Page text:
By all accounts 11–year–old Mya Blomenberg is a normal child.

Coloring, playing with her dog, or riding around the house on a hoverboard, you'd never guess the Lincoln fifth-grader is battling a life–threatening disorder.

“You may think I'm just a really strong, simple child but I'm truly not. You can't just define people by their looks,” Mya said.

At less than a year old Mya was diagnosed with OTC Deficiency.

It's a Urea Cycle Disorder that leaves her body unable to process protein.

"When your body processes protein nitrogen is released and nitrogen turns into ammonia, but for a healthy person it's all filtered through the liver, but Mya has a defect in the liver so hers is unable to filter it," Amy Blomenberg, Mya's mom, said.

The disorder affects less than 200,000 people in the U.S. and there’s no other known cases in Nebraska.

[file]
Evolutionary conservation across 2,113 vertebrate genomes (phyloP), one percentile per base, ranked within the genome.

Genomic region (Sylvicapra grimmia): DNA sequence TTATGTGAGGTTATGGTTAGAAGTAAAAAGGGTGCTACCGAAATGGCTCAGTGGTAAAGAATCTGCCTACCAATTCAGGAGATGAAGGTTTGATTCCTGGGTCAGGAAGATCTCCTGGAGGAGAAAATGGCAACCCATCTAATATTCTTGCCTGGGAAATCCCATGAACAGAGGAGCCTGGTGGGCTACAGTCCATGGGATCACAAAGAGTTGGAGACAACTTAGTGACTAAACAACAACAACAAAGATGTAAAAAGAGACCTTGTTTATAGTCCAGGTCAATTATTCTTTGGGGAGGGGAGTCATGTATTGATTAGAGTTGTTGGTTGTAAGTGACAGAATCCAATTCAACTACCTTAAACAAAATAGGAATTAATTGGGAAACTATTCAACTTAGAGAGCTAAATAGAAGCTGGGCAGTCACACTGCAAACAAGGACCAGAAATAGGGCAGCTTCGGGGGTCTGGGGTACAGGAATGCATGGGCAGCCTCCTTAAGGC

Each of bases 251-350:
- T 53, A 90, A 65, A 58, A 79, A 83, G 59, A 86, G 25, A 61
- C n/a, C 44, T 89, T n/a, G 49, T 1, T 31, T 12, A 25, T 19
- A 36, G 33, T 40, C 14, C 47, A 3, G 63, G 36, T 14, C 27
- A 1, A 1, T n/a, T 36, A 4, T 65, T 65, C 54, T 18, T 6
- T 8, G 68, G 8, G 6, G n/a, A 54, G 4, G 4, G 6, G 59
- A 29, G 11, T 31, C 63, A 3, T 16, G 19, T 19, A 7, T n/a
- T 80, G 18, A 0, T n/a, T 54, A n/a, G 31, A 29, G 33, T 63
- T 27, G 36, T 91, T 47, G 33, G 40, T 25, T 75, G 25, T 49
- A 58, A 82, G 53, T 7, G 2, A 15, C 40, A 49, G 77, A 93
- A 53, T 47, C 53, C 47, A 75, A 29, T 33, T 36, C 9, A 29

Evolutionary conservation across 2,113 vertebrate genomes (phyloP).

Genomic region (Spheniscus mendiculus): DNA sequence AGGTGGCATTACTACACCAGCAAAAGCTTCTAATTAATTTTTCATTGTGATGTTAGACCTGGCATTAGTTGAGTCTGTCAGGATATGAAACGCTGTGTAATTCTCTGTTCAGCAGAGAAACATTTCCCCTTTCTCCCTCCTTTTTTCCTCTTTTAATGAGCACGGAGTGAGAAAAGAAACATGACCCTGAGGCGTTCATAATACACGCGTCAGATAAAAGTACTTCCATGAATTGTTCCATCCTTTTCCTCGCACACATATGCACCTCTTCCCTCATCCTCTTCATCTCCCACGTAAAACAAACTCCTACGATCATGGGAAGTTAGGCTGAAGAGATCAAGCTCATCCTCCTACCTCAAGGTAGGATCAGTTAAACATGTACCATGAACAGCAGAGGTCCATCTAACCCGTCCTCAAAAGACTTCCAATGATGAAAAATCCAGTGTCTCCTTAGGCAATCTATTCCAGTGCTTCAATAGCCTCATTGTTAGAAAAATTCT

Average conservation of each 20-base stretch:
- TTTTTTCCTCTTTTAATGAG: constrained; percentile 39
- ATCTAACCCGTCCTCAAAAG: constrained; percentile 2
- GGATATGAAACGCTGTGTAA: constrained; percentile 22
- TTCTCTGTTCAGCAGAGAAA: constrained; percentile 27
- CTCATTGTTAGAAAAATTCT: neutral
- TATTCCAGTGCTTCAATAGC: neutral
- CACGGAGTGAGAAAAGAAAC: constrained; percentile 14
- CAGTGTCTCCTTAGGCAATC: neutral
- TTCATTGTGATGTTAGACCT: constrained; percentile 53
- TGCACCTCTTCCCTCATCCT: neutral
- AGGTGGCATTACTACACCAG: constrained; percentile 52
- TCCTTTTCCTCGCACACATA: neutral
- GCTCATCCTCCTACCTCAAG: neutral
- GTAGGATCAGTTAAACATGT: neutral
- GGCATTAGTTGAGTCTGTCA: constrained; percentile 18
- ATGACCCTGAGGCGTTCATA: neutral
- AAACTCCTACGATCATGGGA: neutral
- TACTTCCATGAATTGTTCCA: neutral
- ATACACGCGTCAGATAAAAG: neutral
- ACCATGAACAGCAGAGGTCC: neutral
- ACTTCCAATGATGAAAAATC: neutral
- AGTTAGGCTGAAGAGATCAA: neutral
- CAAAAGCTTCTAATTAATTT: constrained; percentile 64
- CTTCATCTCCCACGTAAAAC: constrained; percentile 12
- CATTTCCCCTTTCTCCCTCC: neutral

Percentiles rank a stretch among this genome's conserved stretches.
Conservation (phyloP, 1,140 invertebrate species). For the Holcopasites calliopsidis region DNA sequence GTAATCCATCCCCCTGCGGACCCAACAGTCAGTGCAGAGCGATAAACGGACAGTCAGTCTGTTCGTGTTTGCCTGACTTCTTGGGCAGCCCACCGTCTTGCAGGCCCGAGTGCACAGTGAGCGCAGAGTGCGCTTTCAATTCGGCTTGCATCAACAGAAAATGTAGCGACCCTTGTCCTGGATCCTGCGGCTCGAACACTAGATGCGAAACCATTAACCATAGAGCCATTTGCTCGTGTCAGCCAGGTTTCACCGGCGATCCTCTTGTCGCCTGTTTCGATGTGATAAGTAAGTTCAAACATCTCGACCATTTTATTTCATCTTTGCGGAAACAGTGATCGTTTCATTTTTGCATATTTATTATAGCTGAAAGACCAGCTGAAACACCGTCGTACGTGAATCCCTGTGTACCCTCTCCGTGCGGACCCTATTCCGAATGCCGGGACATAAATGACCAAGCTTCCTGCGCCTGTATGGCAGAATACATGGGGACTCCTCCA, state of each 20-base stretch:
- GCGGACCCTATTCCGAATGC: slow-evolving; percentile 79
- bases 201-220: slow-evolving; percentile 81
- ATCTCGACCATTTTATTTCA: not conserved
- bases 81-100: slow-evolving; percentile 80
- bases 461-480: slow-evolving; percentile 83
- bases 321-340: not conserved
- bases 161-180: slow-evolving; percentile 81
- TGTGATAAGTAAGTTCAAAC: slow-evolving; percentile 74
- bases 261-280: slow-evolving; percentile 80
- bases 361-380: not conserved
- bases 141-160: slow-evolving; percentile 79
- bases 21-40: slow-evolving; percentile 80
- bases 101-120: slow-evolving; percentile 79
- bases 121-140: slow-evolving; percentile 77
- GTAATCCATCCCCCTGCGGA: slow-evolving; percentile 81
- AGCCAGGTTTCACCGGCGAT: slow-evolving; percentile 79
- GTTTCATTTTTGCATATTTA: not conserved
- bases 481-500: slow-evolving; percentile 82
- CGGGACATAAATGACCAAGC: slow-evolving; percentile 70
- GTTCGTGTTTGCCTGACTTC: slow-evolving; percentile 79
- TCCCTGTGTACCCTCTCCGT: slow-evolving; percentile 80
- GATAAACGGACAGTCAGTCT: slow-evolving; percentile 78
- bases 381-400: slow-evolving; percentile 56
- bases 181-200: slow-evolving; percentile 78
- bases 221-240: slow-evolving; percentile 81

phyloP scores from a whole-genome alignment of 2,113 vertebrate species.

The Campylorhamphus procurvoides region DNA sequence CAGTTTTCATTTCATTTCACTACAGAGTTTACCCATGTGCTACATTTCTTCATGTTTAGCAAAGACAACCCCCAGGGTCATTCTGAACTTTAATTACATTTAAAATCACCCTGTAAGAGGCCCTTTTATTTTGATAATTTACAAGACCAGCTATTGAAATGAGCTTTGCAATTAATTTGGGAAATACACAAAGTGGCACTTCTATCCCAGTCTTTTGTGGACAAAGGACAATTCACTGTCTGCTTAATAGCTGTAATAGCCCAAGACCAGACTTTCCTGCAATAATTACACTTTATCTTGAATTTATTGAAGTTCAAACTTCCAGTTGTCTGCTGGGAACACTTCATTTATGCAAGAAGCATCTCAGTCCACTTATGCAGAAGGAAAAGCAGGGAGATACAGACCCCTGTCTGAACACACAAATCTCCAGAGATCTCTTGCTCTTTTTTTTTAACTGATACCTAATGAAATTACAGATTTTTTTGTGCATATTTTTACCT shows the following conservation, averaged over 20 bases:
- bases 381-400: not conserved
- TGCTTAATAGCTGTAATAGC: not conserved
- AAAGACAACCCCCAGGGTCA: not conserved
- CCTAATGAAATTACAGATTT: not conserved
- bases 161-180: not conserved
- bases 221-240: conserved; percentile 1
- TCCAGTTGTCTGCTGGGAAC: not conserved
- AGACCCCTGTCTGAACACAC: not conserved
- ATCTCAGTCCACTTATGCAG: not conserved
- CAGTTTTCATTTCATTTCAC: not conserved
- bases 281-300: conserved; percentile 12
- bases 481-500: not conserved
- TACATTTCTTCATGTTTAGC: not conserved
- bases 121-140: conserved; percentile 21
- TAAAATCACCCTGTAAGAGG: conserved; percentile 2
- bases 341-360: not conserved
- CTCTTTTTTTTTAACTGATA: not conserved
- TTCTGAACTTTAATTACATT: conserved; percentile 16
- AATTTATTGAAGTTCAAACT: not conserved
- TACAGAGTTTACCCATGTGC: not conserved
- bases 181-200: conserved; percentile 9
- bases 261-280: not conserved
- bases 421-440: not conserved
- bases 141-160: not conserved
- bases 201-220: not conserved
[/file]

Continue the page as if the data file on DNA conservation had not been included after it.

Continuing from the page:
OTC Deficiency forces Mya to have specialized diet of high carb, high calorie, but low protein.

Eating too much protein causes ammonia to build up in her blood, which can lead to coma, brain damage, or death.

In 11 years Mya has been hospitalized 26 times for high ammonia levels and had one coma.

"We fought so hard to get her to stay alive that it's been of our other missions to let her live," Amy said.

Despite the difficulties of the disease Mya’s parents are determined to let her have a normal childhood.

In between the doctor visits and medication Mya participates in sports and hangs out with friends like any other 11-year-old.

While OTC Deficiency is rare, Mya is using it as a platform to educate others, "Although it is difficult I get to meet new people and teach them and I just have an awesome platform which I'm very thankful for."

The fifth-grader is battling the disorder with grace and positivity and proving that some of the mightiest warriors come in small packages.